Dart Center for Journalism & Trauma

Since we were talking about interviewing trauma victims in last week’s class and since the Aurora shootings have been all over the news, I have been paying close attention to how reporters are interviewing victims of the shooting as well as the friends and family of those who died. I started looking for some online sources that could offer helpful interviewing tips, and I came across this site called the Dart Center for Journalism and Trauma. It’s a great resource. There are separate complete pages for interviewing victims of domestic violence, sexual violence, natural disaster, war and PTSD, as well as specific tips for interviewing children, veterans, and relatives of suicide and homicide victims. I took a look at the veterans page for my American Homecomings story, and its ideas for finding sources who are willing to talk was especially helpful. I found sources through Twitter (via @USParalympics) and through PR people for the Paralympics and Deptartment of Veterans Affairs.

A few valuable lessons I learned from the Dart Center website and my own experience interviewing for the American Homecomings project:
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1. Allow more time than you think you need. I waited too long to start finding sources for my story, so that in the final days I was calling anyone and everyone I could think of because I was worried I wouldn’t have a big enough variety of voices. Thankfully, several people responded to me two days before my deadline, so I was able to actually speak with several veterans, coaches, trainers and therapists. Still, the experience would have been less stressful if I had started researching earlier. Especially for sensitive stories, I think people need some time to decide if they want to participate before they respond to the reporter. Two people responded to me after the story was published, so I will only be able to have them as sources if I do a follow-up. In addition to allowing time to find sources, I would recommend allowing more time than you think you need for interviews. Even if I didn’t have a lot of questions planned, most of my interviewees were really interested in telling their stories. I was late to my internship one day because an interview I thought would be 10 minutes was 40 — which was wonderful for my story, but also taught me a lesson about careful planning.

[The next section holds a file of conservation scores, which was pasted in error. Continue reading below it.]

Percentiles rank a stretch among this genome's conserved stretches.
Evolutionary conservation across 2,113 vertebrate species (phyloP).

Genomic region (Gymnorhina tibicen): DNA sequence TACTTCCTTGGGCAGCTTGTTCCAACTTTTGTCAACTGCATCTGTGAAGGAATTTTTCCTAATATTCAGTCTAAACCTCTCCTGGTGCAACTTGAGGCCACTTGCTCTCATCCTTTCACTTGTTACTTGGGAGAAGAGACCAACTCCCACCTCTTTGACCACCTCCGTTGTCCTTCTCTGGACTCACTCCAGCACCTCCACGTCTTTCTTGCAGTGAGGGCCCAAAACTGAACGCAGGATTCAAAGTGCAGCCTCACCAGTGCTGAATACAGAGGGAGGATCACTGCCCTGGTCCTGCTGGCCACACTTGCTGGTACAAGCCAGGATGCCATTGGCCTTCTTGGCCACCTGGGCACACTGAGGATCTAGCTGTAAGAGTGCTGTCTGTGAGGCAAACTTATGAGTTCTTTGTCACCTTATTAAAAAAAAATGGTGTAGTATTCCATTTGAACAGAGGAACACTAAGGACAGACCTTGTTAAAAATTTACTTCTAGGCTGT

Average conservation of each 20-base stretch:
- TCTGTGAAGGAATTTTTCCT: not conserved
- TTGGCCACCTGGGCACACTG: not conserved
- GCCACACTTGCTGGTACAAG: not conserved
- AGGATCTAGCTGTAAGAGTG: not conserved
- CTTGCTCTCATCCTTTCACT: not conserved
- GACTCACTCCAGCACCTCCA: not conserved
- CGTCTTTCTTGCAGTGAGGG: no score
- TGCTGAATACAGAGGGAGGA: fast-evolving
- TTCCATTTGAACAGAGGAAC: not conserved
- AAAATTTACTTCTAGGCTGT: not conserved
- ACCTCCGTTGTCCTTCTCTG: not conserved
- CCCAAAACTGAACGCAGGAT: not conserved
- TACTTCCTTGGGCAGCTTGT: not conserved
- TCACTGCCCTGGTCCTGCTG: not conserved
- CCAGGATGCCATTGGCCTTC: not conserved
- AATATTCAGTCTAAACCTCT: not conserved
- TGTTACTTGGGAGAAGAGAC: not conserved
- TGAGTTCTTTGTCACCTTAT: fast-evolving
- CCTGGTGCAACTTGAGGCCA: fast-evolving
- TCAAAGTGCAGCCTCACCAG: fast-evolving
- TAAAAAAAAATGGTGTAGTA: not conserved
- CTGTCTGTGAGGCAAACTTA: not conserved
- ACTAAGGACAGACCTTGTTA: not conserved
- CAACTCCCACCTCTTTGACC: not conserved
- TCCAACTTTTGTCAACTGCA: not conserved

2. Leave questions about traumatic events open-ended. Professor Skewes talked about this a little bit last Tuesday, and this strategy definitely saved my story. I interviewed two Paralympians, and since I had done my research, I knew a little bit about their stories. I was very nervous to interview them because I felt like my specific questions wouldn’t be able to get at the heart of the story, so I ended up going with the traditional “tell me a little bit about your story and how you got involved with ____ ” (in my case, adaptive sports). Thankfully, my two veteran interviewees were very willing to talk and were willing to discuss their accidents and their emotions with me. I had specific questions planned just in case the conversation started to die, but I don’t think I even asked most of them. Just by asking the simple tell-me-your-story question, the other questions I had and the issues I had hoped to talk about were answered.

3. Learn the culture and language of the topic as much as possible. I found it was helpful to know some military terms before starting interviews. When interviewing a veteran (and later, when writing my story), I made sure to have the background knowledge of what branch of the military the veteran served in, what was his rank, where and when he served, and, in the case of the Paralympians, the circumstances of the injury. To break the ice and relate a little bit, I often told the veterans I was from a Navy family (my dad is a retired commander). Many of my interviewees told me about the difficulty of returning to civilian life, so letting them know that I was familiar with the military lifestyle — even though I had not served — made a difference.
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If you plan to report on violence or interview trauma victims at any point, the Dart Center website is an excellent one to bookmark. I’m grateful to have come across it, and I will certainly use it in the future!